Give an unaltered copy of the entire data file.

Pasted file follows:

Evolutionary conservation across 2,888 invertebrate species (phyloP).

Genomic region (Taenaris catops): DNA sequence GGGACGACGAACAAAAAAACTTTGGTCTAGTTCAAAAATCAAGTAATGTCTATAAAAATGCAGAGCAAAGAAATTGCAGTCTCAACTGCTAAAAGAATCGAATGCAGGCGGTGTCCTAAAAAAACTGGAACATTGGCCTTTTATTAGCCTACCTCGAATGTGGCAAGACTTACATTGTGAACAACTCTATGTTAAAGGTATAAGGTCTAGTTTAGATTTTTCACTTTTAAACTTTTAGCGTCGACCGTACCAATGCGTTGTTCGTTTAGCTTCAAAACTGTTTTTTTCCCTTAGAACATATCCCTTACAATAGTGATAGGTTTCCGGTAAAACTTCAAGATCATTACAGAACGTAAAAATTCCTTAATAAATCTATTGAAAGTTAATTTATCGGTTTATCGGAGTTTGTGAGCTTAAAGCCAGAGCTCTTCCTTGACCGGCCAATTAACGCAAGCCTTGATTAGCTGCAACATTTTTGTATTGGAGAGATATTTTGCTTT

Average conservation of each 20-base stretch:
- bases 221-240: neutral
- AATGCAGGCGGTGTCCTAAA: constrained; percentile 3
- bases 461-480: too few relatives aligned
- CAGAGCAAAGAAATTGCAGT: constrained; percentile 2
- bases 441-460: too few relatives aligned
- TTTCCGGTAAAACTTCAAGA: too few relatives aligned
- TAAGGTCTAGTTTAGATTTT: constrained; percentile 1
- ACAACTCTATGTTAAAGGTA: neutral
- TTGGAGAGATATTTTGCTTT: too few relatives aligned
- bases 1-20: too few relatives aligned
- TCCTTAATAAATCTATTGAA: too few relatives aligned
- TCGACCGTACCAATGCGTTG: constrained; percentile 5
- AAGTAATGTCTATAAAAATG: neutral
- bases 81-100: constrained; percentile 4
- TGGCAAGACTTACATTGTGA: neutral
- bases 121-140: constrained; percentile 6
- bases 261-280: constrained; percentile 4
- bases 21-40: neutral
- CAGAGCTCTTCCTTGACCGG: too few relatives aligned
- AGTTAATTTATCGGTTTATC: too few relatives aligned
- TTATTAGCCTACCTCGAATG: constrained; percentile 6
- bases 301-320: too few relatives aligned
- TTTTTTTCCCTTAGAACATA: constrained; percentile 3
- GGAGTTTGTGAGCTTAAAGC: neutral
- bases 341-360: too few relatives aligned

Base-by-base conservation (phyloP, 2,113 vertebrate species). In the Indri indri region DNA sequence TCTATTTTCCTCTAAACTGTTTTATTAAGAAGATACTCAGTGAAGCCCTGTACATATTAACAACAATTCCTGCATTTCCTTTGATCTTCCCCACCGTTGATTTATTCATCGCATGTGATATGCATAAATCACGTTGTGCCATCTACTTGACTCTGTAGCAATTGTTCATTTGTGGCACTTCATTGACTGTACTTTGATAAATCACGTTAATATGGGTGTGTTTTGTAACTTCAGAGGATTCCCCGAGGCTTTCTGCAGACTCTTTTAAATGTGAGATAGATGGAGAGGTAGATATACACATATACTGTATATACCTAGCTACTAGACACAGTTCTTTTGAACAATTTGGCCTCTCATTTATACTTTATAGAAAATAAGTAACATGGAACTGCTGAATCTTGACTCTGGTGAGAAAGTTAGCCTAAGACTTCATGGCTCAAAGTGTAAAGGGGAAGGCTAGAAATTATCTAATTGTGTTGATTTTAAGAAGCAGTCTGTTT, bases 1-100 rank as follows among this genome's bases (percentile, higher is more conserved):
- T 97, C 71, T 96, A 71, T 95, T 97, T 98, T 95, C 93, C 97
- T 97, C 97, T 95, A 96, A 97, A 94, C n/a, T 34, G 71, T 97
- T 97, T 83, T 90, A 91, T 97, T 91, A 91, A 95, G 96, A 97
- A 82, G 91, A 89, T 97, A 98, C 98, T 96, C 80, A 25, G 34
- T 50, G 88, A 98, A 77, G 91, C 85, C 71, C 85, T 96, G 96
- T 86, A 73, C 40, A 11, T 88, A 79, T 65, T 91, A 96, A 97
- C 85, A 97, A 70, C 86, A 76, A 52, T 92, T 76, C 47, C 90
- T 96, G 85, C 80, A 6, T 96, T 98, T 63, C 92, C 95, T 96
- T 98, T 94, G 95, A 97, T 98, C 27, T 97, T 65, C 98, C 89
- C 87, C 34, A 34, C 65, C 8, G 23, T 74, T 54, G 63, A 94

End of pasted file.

Evolutionary conservation across 2,888 invertebrate species (phyloP).

Genomic region (Taenaris catops): DNA sequence GGGACGACGAACAAAAAAACTTTGGTCTAGTTCAAAAATCAAGTAATGTCTATAAAAATGCAGAGCAAAGAAATTGCAGTCTCAACTGCTAAAAGAATCGAATGCAGGCGGTGTCCTAAAAAAACTGGAACATTGGCCTTTTATTAGCCTACCTCGAATGTGGCAAGACTTACATTGTGAACAACTCTATGTTAAAGGTATAAGGTCTAGTTTAGATTTTTCACTTTTAAACTTTTAGCGTCGACCGTACCAATGCGTTGTTCGTTTAGCTTCAAAACTGTTTTTTTCCCTTAGAACATATCCCTTACAATAGTGATAGGTTTCCGGTAAAACTTCAAGATCATTACAGAACGTAAAAATTCCTTAATAAATCTATTGAAAGTTAATTTATCGGTTTATCGGAGTTTGTGAGCTTAAAGCCAGAGCTCTTCCTTGACCGGCCAATTAACGCAAGCCTTGATTAGCTGCAACATTTTTGTATTGGAGAGATATTTTGCTTT

Average conservation of each 20-base stretch:
- bases 221-240: neutral
- AATGCAGGCGGTGTCCTAAA: constrained; percentile 3
- bases 461-480: too few relatives aligned
- CAGAGCAAAGAAATTGCAGT: constrained; percentile 2
- bases 441-460: too few relatives aligned
- TTTCCGGTAAAACTTCAAGA: too few relatives aligned
- TAAGGTCTAGTTTAGATTTT: constrained; percentile 1
- ACAACTCTATGTTAAAGGTA: neutral
- TTGGAGAGATATTTTGCTTT: too few relatives aligned
- bases 1-20: too few relatives aligned
- TCCTTAATAAATCTATTGAA: too few relatives aligned
- TCGACCGTACCAATGCGTTG: constrained; percentile 5
- AAGTAATGTCTATAAAAATG: neutral
- bases 81-100: constrained; percentile 4
- TGGCAAGACTTACATTGTGA: neutral
- bases 121-140: constrained; percentile 6
- bases 261-280: constrained; percentile 4
- bases 21-40: neutral
- CAGAGCTCTTCCTTGACCGG: too few relatives aligned
- AGTTAATTTATCGGTTTATC: too few relatives aligned
- TTATTAGCCTACCTCGAATG: constrained; percentile 6
- bases 301-320: too few relatives aligned
- TTTTTTTCCCTTAGAACATA: constrained; percentile 3
- GGAGTTTGTGAGCTTAAAGC: neutral
- bases 341-360: too few relatives aligned

Base-by-base conservation (phyloP, 2,113 vertebrate species). In the Indri indri region DNA sequence TCTATTTTCCTCTAAACTGTTTTATTAAGAAGATACTCAGTGAAGCCCTGTACATATTAACAACAATTCCTGCATTTCCTTTGATCTTCCCCACCGTTGATTTATTCATCGCATGTGATATGCATAAATCACGTTGTGCCATCTACTTGACTCTGTAGCAATTGTTCATTTGTGGCACTTCATTGACTGTACTTTGATAAATCACGTTAATATGGGTGTGTTTTGTAACTTCAGAGGATTCCCCGAGGCTTTCTGCAGACTCTTTTAAATGTGAGATAGATGGAGAGGTAGATATACACATATACTGTATATACCTAGCTACTAGACACAGTTCTTTTGAACAATTTGGCCTCTCATTTATACTTTATAGAAAATAAGTAACATGGAACTGCTGAATCTTGACTCTGGTGAGAAAGTTAGCCTAAGACTTCATGGCTCAAAGTGTAAAGGGGAAGGCTAGAAATTATCTAATTGTGTTGATTTTAAGAAGCAGTCTGTTT, bases 1-100 rank as follows among this genome's bases (percentile, higher is more conserved):
- T 97, C 71, T 96, A 71, T 95, T 97, T 98, T 95, C 93, C 97
- T 97, C 97, T 95, A 96, A 97, A 94, C n/a, T 34, G 71, T 97
- T 97, T 83, T 90, A 91, T 97, T 91, A 91, A 95, G 96, A 97
- A 82, G 91, A 89, T 97, A 98, C 98, T 96, C 80, A 25, G 34
- T 50, G 88, A 98, A 77, G 91, C 85, C 71, C 85, T 96, G 96
- T 86, A 73, C 40, A 11, T 88, A 79, T 65, T 91, A 96, A 97
- C 85, A 97, A 70, C 86, A 76, A 52, T 92, T 76, C 47, C 90
- T 96, G 85, C 80, A 6, T 96, T 98, T 63, C 92, C 95, T 96
- T 98, T 94, G 95, A 97, T 98, C 27, T 97, T 65, C 98, C 89
- C 87, C 34, A 34, C 65, C 8, G 23, T 74, T 54, G 63, A 94